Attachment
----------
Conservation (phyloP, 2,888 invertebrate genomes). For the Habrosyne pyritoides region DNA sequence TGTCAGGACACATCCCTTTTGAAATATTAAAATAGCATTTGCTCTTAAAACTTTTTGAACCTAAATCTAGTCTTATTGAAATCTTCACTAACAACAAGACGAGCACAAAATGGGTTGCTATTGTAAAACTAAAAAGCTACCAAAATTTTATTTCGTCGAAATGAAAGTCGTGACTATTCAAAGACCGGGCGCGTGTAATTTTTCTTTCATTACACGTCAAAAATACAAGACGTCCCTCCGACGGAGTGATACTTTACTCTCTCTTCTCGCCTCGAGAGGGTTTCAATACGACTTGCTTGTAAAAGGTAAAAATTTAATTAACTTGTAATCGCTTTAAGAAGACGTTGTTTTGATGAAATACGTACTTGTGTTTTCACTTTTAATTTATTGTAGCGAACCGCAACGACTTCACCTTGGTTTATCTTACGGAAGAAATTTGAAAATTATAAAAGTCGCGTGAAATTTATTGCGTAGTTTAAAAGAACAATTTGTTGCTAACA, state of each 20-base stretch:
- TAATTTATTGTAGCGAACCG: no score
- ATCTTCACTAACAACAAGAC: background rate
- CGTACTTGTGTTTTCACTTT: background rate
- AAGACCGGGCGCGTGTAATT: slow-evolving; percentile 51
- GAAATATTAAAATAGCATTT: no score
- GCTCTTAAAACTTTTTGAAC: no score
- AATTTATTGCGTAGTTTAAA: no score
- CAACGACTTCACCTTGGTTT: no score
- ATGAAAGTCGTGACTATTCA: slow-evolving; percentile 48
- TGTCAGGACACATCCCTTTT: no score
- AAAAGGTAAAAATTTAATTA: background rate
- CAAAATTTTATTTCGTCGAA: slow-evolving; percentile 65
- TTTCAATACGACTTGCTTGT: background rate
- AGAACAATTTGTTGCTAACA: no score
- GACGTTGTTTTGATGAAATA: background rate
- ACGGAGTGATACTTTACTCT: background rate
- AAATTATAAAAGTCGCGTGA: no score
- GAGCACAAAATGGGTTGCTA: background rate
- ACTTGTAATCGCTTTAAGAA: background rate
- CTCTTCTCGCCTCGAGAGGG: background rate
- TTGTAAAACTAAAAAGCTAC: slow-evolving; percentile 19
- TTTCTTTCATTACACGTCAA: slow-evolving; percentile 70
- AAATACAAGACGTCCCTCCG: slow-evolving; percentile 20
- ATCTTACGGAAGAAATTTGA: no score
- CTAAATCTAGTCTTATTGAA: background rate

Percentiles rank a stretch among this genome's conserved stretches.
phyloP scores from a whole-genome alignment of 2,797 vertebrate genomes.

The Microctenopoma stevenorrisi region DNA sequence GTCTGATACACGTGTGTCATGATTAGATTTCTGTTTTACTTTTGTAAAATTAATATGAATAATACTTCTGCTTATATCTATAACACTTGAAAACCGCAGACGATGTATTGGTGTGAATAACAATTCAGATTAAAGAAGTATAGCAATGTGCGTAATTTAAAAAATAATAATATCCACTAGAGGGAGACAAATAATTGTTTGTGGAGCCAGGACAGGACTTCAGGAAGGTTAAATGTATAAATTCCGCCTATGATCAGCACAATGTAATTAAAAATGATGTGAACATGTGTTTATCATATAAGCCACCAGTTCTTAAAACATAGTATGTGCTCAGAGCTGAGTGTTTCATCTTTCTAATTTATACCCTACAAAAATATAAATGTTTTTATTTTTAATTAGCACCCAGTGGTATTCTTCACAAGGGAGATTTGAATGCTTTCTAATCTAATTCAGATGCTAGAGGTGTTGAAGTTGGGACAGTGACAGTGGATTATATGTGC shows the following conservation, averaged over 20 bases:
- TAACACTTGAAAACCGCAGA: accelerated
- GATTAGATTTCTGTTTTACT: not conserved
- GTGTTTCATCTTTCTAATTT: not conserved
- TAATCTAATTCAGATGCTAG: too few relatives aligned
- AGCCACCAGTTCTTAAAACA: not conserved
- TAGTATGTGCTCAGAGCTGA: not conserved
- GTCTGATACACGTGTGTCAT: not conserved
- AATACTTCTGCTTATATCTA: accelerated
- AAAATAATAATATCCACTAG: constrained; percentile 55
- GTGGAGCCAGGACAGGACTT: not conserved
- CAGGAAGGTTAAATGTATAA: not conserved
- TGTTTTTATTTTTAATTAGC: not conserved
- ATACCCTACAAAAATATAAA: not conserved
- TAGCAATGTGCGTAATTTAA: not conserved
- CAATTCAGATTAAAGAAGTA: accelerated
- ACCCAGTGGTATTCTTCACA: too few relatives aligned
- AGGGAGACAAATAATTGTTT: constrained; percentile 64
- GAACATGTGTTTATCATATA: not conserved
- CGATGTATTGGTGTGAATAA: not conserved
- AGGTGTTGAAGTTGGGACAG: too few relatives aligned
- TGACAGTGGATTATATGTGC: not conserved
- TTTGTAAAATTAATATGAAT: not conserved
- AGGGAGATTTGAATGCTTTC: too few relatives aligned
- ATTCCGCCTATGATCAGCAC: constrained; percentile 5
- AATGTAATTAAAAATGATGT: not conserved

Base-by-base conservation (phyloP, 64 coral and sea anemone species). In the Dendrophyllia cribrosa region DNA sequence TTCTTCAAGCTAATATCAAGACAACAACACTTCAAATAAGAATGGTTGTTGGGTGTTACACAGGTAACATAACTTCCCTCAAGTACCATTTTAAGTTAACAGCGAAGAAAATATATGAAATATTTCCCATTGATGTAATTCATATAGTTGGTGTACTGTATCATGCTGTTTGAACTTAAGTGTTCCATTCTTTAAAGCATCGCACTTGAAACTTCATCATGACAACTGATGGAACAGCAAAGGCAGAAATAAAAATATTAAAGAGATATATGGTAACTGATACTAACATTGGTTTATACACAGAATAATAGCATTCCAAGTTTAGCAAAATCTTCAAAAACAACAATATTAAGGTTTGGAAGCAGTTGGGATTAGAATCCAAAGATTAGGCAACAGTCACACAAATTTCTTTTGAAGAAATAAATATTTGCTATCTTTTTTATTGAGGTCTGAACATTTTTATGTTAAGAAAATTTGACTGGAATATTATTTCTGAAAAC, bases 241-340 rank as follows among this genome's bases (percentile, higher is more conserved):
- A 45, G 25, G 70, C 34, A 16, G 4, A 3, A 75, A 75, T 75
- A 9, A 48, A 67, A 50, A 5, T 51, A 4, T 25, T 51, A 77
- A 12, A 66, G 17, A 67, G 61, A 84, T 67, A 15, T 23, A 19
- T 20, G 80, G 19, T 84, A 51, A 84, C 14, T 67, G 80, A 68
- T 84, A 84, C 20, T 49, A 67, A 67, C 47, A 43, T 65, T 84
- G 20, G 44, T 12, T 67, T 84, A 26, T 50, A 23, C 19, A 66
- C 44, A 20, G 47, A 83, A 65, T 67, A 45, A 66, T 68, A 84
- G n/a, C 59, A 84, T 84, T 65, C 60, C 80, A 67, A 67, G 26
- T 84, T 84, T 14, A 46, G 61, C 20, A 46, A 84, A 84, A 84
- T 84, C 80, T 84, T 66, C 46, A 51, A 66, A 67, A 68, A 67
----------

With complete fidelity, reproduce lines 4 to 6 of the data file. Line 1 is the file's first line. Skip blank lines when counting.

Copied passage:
- CGTACTTGTGTTTTCACTTT: background rate
- AAGACCGGGCGCGTGTAATT: slow-evolving; percentile 51
- GAAATATTAAAATAGCATTT: no score